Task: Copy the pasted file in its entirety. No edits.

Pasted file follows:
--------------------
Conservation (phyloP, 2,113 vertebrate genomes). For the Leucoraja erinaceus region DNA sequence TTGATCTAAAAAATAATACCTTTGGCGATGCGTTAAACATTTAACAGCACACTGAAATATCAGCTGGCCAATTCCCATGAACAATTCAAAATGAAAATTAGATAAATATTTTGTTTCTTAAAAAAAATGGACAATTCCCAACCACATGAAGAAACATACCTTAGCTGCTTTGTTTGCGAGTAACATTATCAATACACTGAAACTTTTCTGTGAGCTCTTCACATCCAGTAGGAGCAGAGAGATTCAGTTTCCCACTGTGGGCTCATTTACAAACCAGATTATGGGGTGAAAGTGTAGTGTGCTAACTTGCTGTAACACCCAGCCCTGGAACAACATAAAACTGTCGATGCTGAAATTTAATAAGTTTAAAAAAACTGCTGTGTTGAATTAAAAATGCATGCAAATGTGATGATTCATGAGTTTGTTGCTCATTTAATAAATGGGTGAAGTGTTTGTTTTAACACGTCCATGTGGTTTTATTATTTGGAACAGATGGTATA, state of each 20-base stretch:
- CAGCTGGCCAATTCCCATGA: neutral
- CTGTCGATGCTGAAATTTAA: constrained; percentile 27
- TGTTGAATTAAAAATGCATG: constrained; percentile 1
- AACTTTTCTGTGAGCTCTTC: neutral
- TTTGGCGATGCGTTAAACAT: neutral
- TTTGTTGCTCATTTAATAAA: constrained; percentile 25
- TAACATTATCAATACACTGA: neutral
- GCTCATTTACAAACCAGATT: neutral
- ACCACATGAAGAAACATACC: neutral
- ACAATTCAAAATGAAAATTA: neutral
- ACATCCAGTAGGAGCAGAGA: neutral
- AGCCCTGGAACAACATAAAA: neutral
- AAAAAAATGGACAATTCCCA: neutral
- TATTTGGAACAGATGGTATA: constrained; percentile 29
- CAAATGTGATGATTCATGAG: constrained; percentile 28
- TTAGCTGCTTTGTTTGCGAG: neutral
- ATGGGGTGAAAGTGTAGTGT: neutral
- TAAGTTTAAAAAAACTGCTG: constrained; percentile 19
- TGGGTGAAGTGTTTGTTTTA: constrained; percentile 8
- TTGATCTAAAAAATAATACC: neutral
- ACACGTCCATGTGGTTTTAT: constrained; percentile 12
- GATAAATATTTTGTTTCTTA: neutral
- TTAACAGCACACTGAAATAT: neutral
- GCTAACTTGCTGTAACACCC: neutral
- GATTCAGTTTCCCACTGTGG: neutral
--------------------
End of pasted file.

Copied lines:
Conservation (phyloP, 2,113 vertebrate genomes). For the Leucoraja erinaceus region DNA sequence TTGATCTAAAAAATAATACCTTTGGCGATGCGTTAAACATTTAACAGCACACTGAAATATCAGCTGGCCAATTCCCATGAACAATTCAAAATGAAAATTAGATAAATATTTTGTTTCTTAAAAAAAATGGACAATTCCCAACCACATGAAGAAACATACCTTAGCTGCTTTGTTTGCGAGTAACATTATCAATACACTGAAACTTTTCTGTGAGCTCTTCACATCCAGTAGGAGCAGAGAGATTCAGTTTCCCACTGTGGGCTCATTTACAAACCAGATTATGGGGTGAAAGTGTAGTGTGCTAACTTGCTGTAACACCCAGCCCTGGAACAACATAAAACTGTCGATGCTGAAATTTAATAAGTTTAAAAAAACTGCTGTGTTGAATTAAAAATGCATGCAAATGTGATGATTCATGAGTTTGTTGCTCATTTAATAAATGGGTGAAGTGTTTGTTTTAACACGTCCATGTGGTTTTATTATTTGGAACAGATGGTATA, state of each 20-base stretch:
- CAGCTGGCCAATTCCCATGA: neutral
- CTGTCGATGCTGAAATTTAA: constrained; percentile 27
- TGTTGAATTAAAAATGCATG: constrained; percentile 1
- AACTTTTCTGTGAGCTCTTC: neutral
- TTTGGCGATGCGTTAAACAT: neutral
- TTTGTTGCTCATTTAATAAA: constrained; percentile 25
- TAACATTATCAATACACTGA: neutral
- GCTCATTTACAAACCAGATT: neutral
- ACCACATGAAGAAACATACC: neutral
- ACAATTCAAAATGAAAATTA: neutral
- ACATCCAGTAGGAGCAGAGA: neutral
- AGCCCTGGAACAACATAAAA: neutral
- AAAAAAATGGACAATTCCCA: neutral
- TATTTGGAACAGATGGTATA: constrained; percentile 29
- CAAATGTGATGATTCATGAG: constrained; percentile 28
- TTAGCTGCTTTGTTTGCGAG: neutral
- ATGGGGTGAAAGTGTAGTGT: neutral
- TAAGTTTAAAAAAACTGCTG: constrained; percentile 19
- TGGGTGAAGTGTTTGTTTTA: constrained; percentile 8
- TTGATCTAAAAAATAATACC: neutral
- ACACGTCCATGTGGTTTTAT: constrained; percentile 12
- GATAAATATTTTGTTTCTTA: neutral
- TTAACAGCACACTGAAATAT: neutral
- GCTAACTTGCTGTAACACCC: neutral
- GATTCAGTTTCCCACTGTGG: neutral